AP: I want to treat a minor issue today, but for some it's definitely not so minor. In the Old Testament the name "Lucifer" never appears as an appellation of Satan. To designate Satan/Devil in this way is a Christian invention, and it comes directly from the way the Church Fathers exegeted Isa. 14:12-15. That passage reads as follows:
"How you have fallen from heaven, O star of the morning, son of the dawn! You have been cut down to the earth, you who have weakened the nations! But you said in your heart, ‘I will ascend to heaven; I will raise my throne above the stars of God, and I will sit on the mount of assembly In the recesses of the north. I will ascend above the heights of the clouds; I will make myself like the Most High.' Nevertheless you will be thrust down to Sheol (the underworld), to the recesses of the pit." (Isa. 14:12-15)This beautiful poem, with its heavily ironic tone, was composed by Isaiah to celebrate the death of the Assyrian king Sargon II, or against the arrogance, overcome by Yahweh, demonstrated by the Babylonian king Nebuchadnezzar. But the Church Fathers took this prophetic text associated with Luke 10:18: "I was watching Satan fall from heaven like lightning." These words were spoken Jesus and expressed his joy at the success of the mission of the seventy-two disciples, who were sent out to preach in different communities in Israel.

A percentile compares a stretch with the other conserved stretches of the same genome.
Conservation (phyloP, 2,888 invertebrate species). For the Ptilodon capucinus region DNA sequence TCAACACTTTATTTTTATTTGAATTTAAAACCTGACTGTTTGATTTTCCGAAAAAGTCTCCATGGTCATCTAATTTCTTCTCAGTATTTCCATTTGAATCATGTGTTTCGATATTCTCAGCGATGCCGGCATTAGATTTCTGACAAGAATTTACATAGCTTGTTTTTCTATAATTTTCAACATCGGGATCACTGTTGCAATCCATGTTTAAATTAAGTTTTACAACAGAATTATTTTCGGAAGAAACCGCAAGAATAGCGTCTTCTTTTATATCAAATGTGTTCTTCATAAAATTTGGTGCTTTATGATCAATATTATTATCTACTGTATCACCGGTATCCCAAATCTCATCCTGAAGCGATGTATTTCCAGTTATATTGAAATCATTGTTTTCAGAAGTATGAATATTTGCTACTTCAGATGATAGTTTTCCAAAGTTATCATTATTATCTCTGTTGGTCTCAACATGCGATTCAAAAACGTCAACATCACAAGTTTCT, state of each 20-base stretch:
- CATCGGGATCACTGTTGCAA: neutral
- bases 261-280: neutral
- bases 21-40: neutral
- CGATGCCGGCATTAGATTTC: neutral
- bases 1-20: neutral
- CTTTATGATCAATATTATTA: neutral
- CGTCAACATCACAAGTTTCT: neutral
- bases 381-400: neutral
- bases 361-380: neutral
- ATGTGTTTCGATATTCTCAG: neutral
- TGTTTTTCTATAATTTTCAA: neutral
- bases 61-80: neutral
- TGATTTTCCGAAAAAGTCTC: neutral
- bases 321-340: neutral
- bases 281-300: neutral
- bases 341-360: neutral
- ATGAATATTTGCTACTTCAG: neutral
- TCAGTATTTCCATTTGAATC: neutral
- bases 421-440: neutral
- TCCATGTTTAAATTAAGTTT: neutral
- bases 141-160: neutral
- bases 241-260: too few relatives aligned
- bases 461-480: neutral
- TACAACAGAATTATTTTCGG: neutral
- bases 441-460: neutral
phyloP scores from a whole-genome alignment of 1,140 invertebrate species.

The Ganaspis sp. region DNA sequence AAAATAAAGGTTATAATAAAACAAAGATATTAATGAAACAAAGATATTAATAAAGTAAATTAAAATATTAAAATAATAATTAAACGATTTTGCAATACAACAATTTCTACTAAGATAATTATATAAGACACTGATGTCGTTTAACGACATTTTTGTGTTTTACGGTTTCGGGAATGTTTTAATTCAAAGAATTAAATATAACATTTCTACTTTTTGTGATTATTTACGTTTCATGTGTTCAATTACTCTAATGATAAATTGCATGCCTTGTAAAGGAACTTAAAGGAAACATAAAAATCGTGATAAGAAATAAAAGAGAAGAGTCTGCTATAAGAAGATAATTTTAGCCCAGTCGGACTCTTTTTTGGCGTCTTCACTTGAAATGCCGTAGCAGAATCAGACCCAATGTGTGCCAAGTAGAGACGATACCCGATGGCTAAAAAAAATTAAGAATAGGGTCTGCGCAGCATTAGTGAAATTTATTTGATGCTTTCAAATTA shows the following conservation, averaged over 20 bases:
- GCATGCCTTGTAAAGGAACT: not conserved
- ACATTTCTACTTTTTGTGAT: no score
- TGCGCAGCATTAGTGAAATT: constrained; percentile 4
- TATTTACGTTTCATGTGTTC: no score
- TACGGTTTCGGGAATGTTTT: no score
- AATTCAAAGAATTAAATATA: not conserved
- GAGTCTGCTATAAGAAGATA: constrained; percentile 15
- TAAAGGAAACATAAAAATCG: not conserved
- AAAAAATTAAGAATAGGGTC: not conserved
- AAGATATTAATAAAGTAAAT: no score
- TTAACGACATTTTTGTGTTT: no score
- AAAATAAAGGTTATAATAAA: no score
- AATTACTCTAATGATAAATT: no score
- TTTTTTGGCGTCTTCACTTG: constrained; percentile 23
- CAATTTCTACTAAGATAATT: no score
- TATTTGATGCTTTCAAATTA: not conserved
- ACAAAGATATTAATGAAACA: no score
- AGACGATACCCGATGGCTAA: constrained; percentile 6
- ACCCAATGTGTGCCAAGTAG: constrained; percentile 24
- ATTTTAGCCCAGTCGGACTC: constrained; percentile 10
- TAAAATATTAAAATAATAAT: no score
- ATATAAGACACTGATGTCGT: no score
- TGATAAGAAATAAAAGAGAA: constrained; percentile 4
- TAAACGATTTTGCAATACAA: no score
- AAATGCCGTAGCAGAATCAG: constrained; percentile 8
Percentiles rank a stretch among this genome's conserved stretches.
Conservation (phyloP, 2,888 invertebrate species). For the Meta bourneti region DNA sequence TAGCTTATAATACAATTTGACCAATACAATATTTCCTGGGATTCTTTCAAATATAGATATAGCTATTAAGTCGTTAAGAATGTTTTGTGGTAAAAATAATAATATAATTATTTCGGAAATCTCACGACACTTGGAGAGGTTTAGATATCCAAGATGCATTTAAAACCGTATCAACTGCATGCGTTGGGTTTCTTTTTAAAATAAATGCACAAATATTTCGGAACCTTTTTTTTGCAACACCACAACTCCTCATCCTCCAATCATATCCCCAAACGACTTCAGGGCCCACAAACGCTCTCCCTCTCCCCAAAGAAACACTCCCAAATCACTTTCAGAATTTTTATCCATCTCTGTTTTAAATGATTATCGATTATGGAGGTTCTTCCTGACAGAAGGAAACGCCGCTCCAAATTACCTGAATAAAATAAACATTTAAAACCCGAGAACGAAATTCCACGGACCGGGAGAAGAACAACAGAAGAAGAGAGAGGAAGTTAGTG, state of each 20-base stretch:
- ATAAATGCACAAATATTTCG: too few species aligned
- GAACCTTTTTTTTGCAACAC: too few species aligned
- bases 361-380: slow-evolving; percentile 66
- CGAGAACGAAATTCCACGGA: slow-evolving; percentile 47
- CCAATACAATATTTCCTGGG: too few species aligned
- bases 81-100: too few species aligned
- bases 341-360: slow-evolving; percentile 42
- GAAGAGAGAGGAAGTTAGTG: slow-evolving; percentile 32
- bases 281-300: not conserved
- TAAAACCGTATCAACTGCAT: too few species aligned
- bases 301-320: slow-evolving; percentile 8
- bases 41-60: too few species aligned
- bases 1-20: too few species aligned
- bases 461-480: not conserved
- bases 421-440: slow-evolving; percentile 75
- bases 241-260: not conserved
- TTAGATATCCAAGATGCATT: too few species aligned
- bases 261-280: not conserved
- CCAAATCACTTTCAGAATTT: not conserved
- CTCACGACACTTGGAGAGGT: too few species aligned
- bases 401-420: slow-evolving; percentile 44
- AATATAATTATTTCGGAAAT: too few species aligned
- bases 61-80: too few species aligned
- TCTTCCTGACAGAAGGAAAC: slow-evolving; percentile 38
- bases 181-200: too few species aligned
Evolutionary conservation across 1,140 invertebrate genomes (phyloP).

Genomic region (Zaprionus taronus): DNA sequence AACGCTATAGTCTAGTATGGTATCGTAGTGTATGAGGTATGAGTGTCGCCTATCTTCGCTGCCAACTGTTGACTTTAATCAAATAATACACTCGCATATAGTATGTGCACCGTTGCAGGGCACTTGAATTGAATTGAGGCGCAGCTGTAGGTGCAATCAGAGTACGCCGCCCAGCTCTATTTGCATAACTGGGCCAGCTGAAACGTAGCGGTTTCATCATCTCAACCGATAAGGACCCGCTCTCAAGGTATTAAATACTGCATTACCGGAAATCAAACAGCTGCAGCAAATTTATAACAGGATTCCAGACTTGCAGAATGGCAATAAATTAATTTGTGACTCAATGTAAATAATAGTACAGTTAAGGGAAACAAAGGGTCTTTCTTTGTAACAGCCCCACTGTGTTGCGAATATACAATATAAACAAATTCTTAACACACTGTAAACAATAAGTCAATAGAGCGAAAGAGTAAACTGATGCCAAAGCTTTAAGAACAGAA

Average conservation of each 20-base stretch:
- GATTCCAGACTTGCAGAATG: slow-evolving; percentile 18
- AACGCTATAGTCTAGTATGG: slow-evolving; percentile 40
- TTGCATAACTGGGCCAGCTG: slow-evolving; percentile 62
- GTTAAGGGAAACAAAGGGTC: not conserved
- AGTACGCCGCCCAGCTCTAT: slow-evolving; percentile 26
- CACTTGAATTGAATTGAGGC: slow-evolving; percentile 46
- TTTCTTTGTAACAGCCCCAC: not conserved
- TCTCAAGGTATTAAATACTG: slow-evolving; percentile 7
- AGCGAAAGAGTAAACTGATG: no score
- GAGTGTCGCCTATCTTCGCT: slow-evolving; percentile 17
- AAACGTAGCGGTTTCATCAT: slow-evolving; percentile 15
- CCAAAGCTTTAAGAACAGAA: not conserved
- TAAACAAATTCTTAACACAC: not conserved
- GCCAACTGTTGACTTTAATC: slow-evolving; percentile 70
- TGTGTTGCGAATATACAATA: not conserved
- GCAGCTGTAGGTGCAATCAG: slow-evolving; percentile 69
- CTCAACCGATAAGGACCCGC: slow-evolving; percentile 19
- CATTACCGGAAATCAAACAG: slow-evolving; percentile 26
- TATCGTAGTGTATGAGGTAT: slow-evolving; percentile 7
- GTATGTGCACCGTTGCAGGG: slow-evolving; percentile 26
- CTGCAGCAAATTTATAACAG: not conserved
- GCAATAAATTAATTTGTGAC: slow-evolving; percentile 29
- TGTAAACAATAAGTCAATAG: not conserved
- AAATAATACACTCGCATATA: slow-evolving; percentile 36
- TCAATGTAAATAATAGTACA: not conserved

The vision of the fall of Satan signified for Jesus the failure of the Devil's opposition to the coming kingdom of God. The Fathers believed Isaiah had prophetically foreseen what was later referred to by Jesus. That's why this "Lucifer, son of Dawn," which was actually a symbol of the crash of the greatness of a Mesopotamian king, came to be the name of the Devil.
This is a pretty exciting interpretation, but it has nothing to do with Isaiah's original intent. You know there is more that is gleaned from these passages as a result. Based on this some have imagined Satan as endowed with immense beauty, comparable to the morning star.